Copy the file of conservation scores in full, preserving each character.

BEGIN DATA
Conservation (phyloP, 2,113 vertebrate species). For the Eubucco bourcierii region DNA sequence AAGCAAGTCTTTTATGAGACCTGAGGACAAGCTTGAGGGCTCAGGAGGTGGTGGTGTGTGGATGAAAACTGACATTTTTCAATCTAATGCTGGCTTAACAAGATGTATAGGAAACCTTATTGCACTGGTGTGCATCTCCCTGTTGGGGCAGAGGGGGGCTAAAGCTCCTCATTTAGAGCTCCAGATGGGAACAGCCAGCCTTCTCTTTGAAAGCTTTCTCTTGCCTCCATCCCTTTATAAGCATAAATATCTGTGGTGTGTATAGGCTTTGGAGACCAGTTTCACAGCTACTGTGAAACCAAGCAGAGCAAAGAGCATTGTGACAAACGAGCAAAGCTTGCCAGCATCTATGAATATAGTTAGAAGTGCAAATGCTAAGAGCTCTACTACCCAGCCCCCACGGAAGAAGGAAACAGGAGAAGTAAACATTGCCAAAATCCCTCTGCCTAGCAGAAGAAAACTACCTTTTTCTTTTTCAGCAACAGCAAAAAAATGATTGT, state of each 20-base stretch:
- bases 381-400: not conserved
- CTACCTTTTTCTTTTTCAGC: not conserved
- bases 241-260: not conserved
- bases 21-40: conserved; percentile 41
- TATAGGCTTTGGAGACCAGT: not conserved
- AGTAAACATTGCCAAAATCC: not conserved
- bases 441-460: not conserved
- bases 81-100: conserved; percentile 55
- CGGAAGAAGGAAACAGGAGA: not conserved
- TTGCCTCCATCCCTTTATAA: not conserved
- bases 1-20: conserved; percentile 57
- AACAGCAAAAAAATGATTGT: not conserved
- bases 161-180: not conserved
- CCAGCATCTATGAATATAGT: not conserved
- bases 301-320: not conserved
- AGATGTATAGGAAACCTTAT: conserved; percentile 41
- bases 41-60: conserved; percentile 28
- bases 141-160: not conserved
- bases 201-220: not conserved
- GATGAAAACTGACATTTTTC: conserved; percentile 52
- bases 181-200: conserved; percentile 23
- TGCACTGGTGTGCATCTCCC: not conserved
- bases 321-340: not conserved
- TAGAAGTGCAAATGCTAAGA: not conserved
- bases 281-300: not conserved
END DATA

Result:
Conservation (phyloP, 2,113 vertebrate species). For the Eubucco bourcierii region DNA sequence AAGCAAGTCTTTTATGAGACCTGAGGACAAGCTTGAGGGCTCAGGAGGTGGTGGTGTGTGGATGAAAACTGACATTTTTCAATCTAATGCTGGCTTAACAAGATGTATAGGAAACCTTATTGCACTGGTGTGCATCTCCCTGTTGGGGCAGAGGGGGGCTAAAGCTCCTCATTTAGAGCTCCAGATGGGAACAGCCAGCCTTCTCTTTGAAAGCTTTCTCTTGCCTCCATCCCTTTATAAGCATAAATATCTGTGGTGTGTATAGGCTTTGGAGACCAGTTTCACAGCTACTGTGAAACCAAGCAGAGCAAAGAGCATTGTGACAAACGAGCAAAGCTTGCCAGCATCTATGAATATAGTTAGAAGTGCAAATGCTAAGAGCTCTACTACCCAGCCCCCACGGAAGAAGGAAACAGGAGAAGTAAACATTGCCAAAATCCCTCTGCCTAGCAGAAGAAAACTACCTTTTTCTTTTTCAGCAACAGCAAAAAAATGATTGT, state of each 20-base stretch:
- bases 381-400: not conserved
- CTACCTTTTTCTTTTTCAGC: not conserved
- bases 241-260: not conserved
- bases 21-40: conserved; percentile 41
- TATAGGCTTTGGAGACCAGT: not conserved
- AGTAAACATTGCCAAAATCC: not conserved
- bases 441-460: not conserved
- bases 81-100: conserved; percentile 55
- CGGAAGAAGGAAACAGGAGA: not conserved
- TTGCCTCCATCCCTTTATAA: not conserved
- bases 1-20: conserved; percentile 57
- AACAGCAAAAAAATGATTGT: not conserved
- bases 161-180: not conserved
- CCAGCATCTATGAATATAGT: not conserved
- bases 301-320: not conserved
- AGATGTATAGGAAACCTTAT: conserved; percentile 41
- bases 41-60: conserved; percentile 28
- bases 141-160: not conserved
- bases 201-220: not conserved
- GATGAAAACTGACATTTTTC: conserved; percentile 52
- bases 181-200: conserved; percentile 23
- TGCACTGGTGTGCATCTCCC: not conserved
- bases 321-340: not conserved
- TAGAAGTGCAAATGCTAAGA: not conserved
- bases 281-300: not conserved